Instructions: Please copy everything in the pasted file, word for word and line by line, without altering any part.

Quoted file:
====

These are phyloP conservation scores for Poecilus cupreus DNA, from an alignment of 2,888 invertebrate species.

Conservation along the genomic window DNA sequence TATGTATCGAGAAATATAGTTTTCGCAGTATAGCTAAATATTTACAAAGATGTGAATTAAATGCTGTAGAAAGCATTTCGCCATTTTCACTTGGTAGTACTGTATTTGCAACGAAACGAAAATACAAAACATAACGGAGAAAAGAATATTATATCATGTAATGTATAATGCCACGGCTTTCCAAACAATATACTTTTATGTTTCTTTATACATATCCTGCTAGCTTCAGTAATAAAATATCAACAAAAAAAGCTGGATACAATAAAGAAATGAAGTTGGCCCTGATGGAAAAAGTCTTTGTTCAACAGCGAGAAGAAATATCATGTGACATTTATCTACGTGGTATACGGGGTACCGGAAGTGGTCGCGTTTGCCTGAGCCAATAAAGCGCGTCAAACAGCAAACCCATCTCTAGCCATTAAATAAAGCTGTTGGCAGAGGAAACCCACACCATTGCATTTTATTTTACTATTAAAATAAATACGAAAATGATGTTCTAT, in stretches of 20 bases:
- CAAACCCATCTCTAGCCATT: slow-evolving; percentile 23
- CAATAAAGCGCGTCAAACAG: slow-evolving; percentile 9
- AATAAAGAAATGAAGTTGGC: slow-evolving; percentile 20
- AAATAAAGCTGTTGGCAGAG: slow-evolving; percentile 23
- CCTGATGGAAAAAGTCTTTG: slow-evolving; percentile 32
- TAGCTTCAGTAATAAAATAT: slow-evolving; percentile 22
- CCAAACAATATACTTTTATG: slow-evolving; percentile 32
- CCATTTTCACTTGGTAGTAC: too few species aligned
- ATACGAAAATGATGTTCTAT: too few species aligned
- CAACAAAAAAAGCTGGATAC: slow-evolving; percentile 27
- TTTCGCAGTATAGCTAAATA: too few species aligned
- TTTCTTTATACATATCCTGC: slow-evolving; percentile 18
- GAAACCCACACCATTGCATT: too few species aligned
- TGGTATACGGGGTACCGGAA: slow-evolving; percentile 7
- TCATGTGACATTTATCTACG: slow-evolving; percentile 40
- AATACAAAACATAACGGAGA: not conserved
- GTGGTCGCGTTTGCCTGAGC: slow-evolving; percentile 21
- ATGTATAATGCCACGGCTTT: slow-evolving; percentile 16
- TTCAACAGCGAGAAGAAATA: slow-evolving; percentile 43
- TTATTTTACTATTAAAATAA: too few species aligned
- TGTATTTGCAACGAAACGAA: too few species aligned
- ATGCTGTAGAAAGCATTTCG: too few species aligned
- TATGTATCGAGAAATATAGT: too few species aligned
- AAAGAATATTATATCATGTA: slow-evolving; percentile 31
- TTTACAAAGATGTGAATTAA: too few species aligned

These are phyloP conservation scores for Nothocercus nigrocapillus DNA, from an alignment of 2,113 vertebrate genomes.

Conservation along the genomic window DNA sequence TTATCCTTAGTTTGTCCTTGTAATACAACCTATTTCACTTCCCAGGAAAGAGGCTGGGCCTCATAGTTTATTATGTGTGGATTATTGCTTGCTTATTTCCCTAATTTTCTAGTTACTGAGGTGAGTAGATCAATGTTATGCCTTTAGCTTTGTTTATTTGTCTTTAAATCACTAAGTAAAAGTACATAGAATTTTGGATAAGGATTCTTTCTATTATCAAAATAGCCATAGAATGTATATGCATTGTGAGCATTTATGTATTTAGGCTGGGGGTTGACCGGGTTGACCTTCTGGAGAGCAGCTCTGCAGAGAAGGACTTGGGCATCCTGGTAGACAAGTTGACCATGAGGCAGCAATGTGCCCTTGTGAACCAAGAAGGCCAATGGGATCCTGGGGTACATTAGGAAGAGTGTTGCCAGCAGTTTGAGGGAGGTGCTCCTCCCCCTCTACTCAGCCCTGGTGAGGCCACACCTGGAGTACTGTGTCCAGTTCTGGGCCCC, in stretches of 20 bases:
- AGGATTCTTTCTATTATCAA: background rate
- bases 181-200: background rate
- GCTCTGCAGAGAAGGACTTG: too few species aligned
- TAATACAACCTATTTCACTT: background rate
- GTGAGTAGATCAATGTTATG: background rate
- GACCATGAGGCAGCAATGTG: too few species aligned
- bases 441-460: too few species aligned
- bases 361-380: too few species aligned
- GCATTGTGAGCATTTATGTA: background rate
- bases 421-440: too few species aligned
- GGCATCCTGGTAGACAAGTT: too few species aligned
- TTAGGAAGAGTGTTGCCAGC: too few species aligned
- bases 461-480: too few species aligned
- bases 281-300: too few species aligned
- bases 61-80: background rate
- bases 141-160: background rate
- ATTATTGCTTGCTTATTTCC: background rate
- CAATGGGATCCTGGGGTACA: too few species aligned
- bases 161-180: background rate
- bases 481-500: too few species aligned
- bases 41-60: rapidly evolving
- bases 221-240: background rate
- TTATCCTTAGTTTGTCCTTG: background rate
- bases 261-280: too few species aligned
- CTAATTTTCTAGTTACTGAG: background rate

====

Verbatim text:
These are phyloP conservation scores for Poecilus cupreus DNA, from an alignment of 2,888 invertebrate species.

Conservation along the genomic window DNA sequence TATGTATCGAGAAATATAGTTTTCGCAGTATAGCTAAATATTTACAAAGATGTGAATTAAATGCTGTAGAAAGCATTTCGCCATTTTCACTTGGTAGTACTGTATTTGCAACGAAACGAAAATACAAAACATAACGGAGAAAAGAATATTATATCATGTAATGTATAATGCCACGGCTTTCCAAACAATATACTTTTATGTTTCTTTATACATATCCTGCTAGCTTCAGTAATAAAATATCAACAAAAAAAGCTGGATACAATAAAGAAATGAAGTTGGCCCTGATGGAAAAAGTCTTTGTTCAACAGCGAGAAGAAATATCATGTGACATTTATCTACGTGGTATACGGGGTACCGGAAGTGGTCGCGTTTGCCTGAGCCAATAAAGCGCGTCAAACAGCAAACCCATCTCTAGCCATTAAATAAAGCTGTTGGCAGAGGAAACCCACACCATTGCATTTTATTTTACTATTAAAATAAATACGAAAATGATGTTCTAT, in stretches of 20 bases:
- CAAACCCATCTCTAGCCATT: slow-evolving; percentile 23
- CAATAAAGCGCGTCAAACAG: slow-evolving; percentile 9
- AATAAAGAAATGAAGTTGGC: slow-evolving; percentile 20
- AAATAAAGCTGTTGGCAGAG: slow-evolving; percentile 23
- CCTGATGGAAAAAGTCTTTG: slow-evolving; percentile 32
- TAGCTTCAGTAATAAAATAT: slow-evolving; percentile 22
- CCAAACAATATACTTTTATG: slow-evolving; percentile 32
- CCATTTTCACTTGGTAGTAC: too few species aligned
- ATACGAAAATGATGTTCTAT: too few species aligned
- CAACAAAAAAAGCTGGATAC: slow-evolving; percentile 27
- TTTCGCAGTATAGCTAAATA: too few species aligned
- TTTCTTTATACATATCCTGC: slow-evolving; percentile 18
- GAAACCCACACCATTGCATT: too few species aligned
- TGGTATACGGGGTACCGGAA: slow-evolving; percentile 7
- TCATGTGACATTTATCTACG: slow-evolving; percentile 40
- AATACAAAACATAACGGAGA: not conserved
- GTGGTCGCGTTTGCCTGAGC: slow-evolving; percentile 21
- ATGTATAATGCCACGGCTTT: slow-evolving; percentile 16
- TTCAACAGCGAGAAGAAATA: slow-evolving; percentile 43
- TTATTTTACTATTAAAATAA: too few species aligned
- TGTATTTGCAACGAAACGAA: too few species aligned
- ATGCTGTAGAAAGCATTTCG: too few species aligned
- TATGTATCGAGAAATATAGT: too few species aligned
- AAAGAATATTATATCATGTA: slow-evolving; percentile 31
- TTTACAAAGATGTGAATTAA: too few species aligned

These are phyloP conservation scores for Nothocercus nigrocapillus DNA, from an alignment of 2,113 vertebrate genomes.

Conservation along the genomic window DNA sequence TTATCCTTAGTTTGTCCTTGTAATACAACCTATTTCACTTCCCAGGAAAGAGGCTGGGCCTCATAGTTTATTATGTGTGGATTATTGCTTGCTTATTTCCCTAATTTTCTAGTTACTGAGGTGAGTAGATCAATGTTATGCCTTTAGCTTTGTTTATTTGTCTTTAAATCACTAAGTAAAAGTACATAGAATTTTGGATAAGGATTCTTTCTATTATCAAAATAGCCATAGAATGTATATGCATTGTGAGCATTTATGTATTTAGGCTGGGGGTTGACCGGGTTGACCTTCTGGAGAGCAGCTCTGCAGAGAAGGACTTGGGCATCCTGGTAGACAAGTTGACCATGAGGCAGCAATGTGCCCTTGTGAACCAAGAAGGCCAATGGGATCCTGGGGTACATTAGGAAGAGTGTTGCCAGCAGTTTGAGGGAGGTGCTCCTCCCCCTCTACTCAGCCCTGGTGAGGCCACACCTGGAGTACTGTGTCCAGTTCTGGGCCCC, in stretches of 20 bases:
- AGGATTCTTTCTATTATCAA: background rate
- bases 181-200: background rate
- GCTCTGCAGAGAAGGACTTG: too few species aligned
- TAATACAACCTATTTCACTT: background rate
- GTGAGTAGATCAATGTTATG: background rate
- GACCATGAGGCAGCAATGTG: too few species aligned
- bases 441-460: too few species aligned
- bases 361-380: too few species aligned
- GCATTGTGAGCATTTATGTA: background rate
- bases 421-440: too few species aligned
- GGCATCCTGGTAGACAAGTT: too few species aligned
- TTAGGAAGAGTGTTGCCAGC: too few species aligned
- bases 461-480: too few species aligned
- bases 281-300: too few species aligned
- bases 61-80: background rate
- bases 141-160: background rate
- ATTATTGCTTGCTTATTTCC: background rate
- CAATGGGATCCTGGGGTACA: too few species aligned
- bases 161-180: background rate
- bases 481-500: too few species aligned
- bases 41-60: rapidly evolving
- bases 221-240: background rate
- TTATCCTTAGTTTGTCCTTG: background rate
- bases 261-280: too few species aligned
- CTAATTTTCTAGTTACTGAG: background rate